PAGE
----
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Despite dangers, nonlethal force still preferable when possible
"Don't taze me bro!"
It was a viral video a few years ago, but the ACLU of Nebraska thinks our state's law enforcement agencies are misusing the electronic stun devices.
Tasers apply 50,000 volts to the body, incapacitating the subject long enough to be subdued, but sometimes causing death -- the ACLU cites figures showing 540 deaths in the past 13 years, including three in Nebraska.
Federal guidelines say Tasers should not be used as coercion or punishment, but only if someone is exhibiting active aggression or resisting in a way that will injure themselves or others -- guidelines the ACLU says are violated in about 65 percent of the incidents it examined.
To be sure, Tasers aren't always used correctly, such as a time when a Hastings subject with Hepatitis C was Tasered for spitting on officers, a mentally ill woman in Grand Island was zapped while sitting, and a 10-year-old boy who was Tased twice, including once for 18 seconds, in the chest after pushing, punching and injuring an officer who was attempting to take him to the ground after refusing to listen to school staffers. The police report said the officer punched his shoulder, kicked the side of his head and used the Taser in "drive-stun" mode.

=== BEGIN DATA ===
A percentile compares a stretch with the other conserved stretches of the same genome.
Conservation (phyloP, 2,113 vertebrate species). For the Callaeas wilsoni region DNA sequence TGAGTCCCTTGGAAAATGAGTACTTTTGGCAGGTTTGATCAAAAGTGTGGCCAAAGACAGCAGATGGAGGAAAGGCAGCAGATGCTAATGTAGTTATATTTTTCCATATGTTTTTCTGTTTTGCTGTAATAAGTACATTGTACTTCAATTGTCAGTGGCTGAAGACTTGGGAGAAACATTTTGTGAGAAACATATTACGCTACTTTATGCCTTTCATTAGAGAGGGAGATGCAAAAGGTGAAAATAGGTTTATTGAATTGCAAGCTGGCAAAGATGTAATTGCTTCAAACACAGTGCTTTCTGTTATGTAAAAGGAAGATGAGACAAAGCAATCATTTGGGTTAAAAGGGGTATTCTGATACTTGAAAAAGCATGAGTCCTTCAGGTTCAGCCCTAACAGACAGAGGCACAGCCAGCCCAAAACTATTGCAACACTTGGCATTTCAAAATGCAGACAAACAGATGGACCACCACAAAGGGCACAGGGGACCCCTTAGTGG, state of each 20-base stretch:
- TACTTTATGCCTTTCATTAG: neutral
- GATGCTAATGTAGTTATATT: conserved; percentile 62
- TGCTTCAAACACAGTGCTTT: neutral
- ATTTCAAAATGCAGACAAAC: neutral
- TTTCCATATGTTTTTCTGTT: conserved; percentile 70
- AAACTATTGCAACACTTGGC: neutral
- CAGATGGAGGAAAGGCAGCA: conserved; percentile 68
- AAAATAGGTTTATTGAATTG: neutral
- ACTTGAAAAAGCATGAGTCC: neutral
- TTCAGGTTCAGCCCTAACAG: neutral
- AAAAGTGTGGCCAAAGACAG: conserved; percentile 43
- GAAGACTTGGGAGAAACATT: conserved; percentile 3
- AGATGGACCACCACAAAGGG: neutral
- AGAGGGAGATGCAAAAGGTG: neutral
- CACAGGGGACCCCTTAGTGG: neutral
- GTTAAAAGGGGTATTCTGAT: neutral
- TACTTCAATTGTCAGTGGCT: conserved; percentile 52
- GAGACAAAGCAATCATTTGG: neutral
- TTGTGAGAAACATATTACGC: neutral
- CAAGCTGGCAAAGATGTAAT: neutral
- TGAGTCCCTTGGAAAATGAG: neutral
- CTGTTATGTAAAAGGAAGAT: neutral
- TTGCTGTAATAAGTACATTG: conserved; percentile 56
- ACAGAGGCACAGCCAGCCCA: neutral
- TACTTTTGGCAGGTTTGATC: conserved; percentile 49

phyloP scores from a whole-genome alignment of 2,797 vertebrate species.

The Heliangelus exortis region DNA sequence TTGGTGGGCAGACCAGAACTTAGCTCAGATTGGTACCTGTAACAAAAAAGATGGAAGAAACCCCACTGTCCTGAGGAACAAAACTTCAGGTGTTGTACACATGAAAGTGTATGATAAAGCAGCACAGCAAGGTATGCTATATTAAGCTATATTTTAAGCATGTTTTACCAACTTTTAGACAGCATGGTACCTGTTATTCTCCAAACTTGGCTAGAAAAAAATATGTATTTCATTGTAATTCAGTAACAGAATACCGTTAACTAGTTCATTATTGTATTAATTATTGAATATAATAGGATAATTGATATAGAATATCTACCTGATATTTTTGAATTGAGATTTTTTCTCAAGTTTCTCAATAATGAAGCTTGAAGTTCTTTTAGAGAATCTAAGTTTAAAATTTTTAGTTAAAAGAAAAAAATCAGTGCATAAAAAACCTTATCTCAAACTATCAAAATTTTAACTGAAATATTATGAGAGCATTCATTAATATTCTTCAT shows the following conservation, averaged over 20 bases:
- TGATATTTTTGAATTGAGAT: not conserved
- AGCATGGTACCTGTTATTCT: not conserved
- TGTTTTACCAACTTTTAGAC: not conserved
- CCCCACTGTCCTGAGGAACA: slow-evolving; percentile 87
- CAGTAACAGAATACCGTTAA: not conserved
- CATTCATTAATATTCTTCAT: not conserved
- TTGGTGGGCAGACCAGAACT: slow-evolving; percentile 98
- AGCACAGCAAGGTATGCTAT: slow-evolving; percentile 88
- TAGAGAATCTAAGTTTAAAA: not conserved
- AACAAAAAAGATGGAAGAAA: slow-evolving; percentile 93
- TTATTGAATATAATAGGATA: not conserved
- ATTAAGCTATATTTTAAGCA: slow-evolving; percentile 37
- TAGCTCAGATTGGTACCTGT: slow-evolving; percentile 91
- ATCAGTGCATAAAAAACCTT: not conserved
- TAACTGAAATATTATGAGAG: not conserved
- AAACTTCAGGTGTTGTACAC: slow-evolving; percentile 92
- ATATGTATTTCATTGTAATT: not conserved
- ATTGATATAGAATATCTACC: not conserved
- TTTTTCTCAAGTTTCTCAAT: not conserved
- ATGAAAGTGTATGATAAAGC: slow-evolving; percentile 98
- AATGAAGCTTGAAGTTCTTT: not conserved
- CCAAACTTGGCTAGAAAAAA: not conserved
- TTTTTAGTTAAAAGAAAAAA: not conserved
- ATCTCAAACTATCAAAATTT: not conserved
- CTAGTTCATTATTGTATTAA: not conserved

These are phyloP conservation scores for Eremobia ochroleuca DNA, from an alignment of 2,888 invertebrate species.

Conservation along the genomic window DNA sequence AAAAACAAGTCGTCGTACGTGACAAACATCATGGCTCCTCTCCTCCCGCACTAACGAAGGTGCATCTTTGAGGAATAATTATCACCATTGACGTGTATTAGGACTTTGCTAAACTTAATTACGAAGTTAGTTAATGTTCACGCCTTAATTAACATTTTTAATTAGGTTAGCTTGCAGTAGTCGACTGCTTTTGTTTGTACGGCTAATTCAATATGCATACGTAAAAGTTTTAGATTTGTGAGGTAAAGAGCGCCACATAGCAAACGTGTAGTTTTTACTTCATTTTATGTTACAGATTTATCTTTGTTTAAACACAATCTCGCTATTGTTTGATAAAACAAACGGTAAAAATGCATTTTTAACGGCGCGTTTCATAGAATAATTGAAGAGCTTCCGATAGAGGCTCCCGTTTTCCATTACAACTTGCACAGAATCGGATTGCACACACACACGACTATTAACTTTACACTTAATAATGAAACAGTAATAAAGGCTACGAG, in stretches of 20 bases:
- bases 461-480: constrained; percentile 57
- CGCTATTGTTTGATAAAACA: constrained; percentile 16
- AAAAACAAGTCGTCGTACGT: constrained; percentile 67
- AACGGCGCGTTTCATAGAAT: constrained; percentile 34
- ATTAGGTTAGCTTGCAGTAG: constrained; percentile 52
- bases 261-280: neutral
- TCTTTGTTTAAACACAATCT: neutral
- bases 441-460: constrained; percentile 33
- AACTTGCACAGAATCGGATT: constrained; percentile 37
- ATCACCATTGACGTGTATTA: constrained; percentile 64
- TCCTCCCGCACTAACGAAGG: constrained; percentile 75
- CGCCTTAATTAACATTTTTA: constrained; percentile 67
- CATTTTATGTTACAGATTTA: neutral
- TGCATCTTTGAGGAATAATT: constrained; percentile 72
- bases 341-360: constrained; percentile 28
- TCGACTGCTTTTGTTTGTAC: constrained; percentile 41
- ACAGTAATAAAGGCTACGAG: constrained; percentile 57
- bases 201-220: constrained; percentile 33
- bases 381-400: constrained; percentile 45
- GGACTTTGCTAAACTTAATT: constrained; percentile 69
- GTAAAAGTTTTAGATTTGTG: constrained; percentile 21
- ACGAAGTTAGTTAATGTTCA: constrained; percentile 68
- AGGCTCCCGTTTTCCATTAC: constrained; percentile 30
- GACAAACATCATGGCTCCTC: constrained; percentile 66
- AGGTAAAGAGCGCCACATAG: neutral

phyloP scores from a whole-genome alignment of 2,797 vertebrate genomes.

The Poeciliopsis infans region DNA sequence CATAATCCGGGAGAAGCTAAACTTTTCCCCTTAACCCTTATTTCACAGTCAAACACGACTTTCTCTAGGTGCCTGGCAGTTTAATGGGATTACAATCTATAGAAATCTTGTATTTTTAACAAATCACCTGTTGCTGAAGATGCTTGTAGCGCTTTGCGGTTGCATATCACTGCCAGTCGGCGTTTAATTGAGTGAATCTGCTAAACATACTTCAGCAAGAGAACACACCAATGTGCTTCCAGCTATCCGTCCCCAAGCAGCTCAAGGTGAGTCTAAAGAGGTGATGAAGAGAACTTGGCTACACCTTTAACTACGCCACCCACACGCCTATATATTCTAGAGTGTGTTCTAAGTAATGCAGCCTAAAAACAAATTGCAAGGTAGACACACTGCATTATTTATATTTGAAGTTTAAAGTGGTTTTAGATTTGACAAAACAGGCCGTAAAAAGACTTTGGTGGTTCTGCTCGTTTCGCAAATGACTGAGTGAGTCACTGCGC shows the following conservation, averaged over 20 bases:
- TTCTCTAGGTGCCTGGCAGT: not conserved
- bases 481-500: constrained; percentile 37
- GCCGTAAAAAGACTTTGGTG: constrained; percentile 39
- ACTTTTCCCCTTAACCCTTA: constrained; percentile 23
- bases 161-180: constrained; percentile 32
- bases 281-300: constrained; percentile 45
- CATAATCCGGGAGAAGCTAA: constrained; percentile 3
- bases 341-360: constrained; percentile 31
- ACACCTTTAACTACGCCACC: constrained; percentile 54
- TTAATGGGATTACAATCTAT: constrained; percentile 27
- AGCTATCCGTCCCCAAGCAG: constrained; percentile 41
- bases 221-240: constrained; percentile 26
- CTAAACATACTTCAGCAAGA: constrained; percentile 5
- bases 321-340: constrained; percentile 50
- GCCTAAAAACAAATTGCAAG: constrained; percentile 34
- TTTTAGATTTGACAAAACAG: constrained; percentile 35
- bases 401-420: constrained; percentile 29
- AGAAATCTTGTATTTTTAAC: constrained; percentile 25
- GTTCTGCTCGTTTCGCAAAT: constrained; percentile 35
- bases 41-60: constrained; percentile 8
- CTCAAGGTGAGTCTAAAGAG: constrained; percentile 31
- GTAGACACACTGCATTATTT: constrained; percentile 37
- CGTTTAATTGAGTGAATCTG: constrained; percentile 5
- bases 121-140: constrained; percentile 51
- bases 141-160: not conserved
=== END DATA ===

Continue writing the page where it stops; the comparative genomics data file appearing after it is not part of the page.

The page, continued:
The latter involves applying the device directly without firing probes and wires that are used in the conventional mode.
Officials disagree about the deaths, saying Tasers would not have been fatal had the subjects not already had underlying medical conditions such as heart disease.
They also cite studies showing fatalities among the public and officers have declined with the advent of Tasers, and specific instances, such as a suicidal teenager who was tazed after she rushed an officer while clutching two butcher knives. The girl would have been dead had the officer been forced to use his pistol because a Taser was not an option.
Like it or not, there are times law enforcement officers must use force to prevent injury to themselves, others, or the subject involved in a violent incident.
Given the choice between lethal force such as a firearm, or nonlethal force, the latter should be encouraged or even expanded, within reasonable guidelines.